I am a person who believes the election of President Donald J. Trump is a tragic blow to American moral leadership around the world, and a serious threat to the future of our representative democracy.
My lifelong friend — whom I love, admire and respect in so many ways — strongly disagrees with me. He sees Donald J. Trump’s election as a blow against “politics as usual” and as an effort to return the nation to the “roots that made it great.”
Caught very personally in the great divide of the culture wars and estranged by radically different views about what is best for the nation we both love, my friend and I struggle to figure out what has happened.
We have known each other most of our lives. We have eaten at the same table, gone to the same church, attended the same school, worked together in the same efforts to enhance our community, donated to the same charities, laughed at the same jokes and cried at the same funerals.
While our views may differ on politics, I know my friend will always “be there” for me. If I am in a financial pinch, he will loan me some money. If I end up in jail, he will be there with the bail and will explain to the police why I am innocent. If my cat gets lost, he will help me track it down, even though he is a “dog person.” If my roof falls in, he will be there in a few minutes with a ladder and some plastic tarps.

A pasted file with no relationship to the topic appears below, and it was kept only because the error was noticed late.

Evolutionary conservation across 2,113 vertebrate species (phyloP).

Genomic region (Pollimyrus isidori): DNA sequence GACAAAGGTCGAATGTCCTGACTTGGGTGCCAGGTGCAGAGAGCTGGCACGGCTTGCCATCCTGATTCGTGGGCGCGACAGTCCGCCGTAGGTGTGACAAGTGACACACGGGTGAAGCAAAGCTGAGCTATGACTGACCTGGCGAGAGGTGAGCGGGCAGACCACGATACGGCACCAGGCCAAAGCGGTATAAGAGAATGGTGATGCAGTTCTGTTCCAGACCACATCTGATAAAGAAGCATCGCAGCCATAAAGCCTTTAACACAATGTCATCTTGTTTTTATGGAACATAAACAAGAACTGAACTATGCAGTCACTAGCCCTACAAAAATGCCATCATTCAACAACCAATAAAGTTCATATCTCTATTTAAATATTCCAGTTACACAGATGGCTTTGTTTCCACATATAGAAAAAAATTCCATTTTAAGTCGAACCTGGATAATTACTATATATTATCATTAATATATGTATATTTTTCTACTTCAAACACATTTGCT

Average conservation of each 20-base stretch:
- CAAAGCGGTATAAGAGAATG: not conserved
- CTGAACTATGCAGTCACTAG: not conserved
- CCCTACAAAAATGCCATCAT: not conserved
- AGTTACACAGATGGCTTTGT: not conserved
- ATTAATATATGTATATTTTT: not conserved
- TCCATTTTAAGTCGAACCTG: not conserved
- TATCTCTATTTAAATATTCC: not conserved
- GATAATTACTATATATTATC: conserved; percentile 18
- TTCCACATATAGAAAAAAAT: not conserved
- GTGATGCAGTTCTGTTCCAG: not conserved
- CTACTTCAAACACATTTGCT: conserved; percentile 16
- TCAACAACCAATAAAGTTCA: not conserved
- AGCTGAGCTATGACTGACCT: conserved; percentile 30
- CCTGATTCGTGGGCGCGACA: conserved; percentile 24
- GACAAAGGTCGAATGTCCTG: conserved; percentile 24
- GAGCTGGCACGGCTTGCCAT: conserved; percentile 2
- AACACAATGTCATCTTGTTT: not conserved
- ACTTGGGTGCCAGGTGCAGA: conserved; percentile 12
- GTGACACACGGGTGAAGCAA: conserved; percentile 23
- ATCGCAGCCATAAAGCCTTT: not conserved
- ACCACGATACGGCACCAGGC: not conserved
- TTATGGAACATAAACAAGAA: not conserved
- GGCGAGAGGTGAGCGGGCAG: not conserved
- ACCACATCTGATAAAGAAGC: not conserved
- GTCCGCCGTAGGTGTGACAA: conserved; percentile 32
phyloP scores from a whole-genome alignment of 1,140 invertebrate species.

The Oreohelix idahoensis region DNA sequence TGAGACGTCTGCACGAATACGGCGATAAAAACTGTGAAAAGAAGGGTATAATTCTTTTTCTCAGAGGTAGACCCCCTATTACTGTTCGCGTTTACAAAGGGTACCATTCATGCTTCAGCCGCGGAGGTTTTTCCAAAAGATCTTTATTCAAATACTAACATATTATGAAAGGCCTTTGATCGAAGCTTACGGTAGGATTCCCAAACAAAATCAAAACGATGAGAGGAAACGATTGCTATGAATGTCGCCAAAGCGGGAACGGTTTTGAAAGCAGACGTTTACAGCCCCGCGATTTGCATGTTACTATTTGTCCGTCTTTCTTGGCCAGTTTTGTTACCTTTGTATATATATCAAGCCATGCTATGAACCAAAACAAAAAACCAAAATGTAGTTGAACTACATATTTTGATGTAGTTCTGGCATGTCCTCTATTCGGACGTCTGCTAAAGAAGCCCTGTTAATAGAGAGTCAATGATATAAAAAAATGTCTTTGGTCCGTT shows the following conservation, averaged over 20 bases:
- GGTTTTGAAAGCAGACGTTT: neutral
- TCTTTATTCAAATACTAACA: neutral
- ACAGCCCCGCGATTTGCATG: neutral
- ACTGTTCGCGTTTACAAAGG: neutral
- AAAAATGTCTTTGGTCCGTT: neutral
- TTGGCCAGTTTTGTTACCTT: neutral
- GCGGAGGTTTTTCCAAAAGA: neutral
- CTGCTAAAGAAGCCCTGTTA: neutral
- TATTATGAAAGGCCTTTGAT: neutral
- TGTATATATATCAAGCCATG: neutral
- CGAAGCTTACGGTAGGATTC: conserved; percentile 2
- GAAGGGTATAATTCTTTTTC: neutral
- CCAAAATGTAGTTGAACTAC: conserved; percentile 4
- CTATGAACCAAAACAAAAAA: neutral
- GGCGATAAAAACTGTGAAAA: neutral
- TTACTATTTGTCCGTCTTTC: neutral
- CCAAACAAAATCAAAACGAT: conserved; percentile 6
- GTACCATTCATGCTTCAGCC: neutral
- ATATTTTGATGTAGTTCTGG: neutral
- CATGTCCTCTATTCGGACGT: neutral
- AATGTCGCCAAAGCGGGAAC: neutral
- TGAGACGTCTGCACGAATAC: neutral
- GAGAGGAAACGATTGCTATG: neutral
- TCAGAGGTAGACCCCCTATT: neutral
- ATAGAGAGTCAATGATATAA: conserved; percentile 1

And, my friend knows I will do the same for him, without a second thought, any time.
It seems, on the basis of our hearts alone, we could talk about the national drama we call politics. Still, we mostly don’t. Some unwritten law — or maybe the fear of some clause in our relationship — precludes civil discussion. Maybe friendships of the heart are all too fragile to withstand honesty and the sharing of minds.
Open discussion does come with risk.
Yet, silence also comes with risk.
Shouldn’t both my friend and I work on doing what national leaders in both political parties have failed so miserably to accomplish: civil discourse? Shouldn’t we try to step above the demeaning and angry rhetoric of campaign rallies and political debates and speak to each other about the future of the country we love?
The current political environment may not make this “across the divide” discussion easy. We both have been infected by the vitriol, propaganda and code words that pour out of our televisions and computers. But, if we are part of a “government of the people” as we have been taught, isn’t such an effort a patriotic duty?
Can honest, civil discussion between friends be the solution to our national trauma? Can the solution to the great national divide be found right here in Columbus, Hope, Clifford, Edinburgh, Jonesville, Taylorsville and all points in between, rather than just in Washington, D.C.?
When all else fails, why not shut off the TV and have civil one-on-one discussions between friends? It’s a novel idea, but it is worth a try.
Bud Herron is a retired editor and newspaper publisher who lives in Columbus. He served as publisher of The Republic from 1998 to 2007.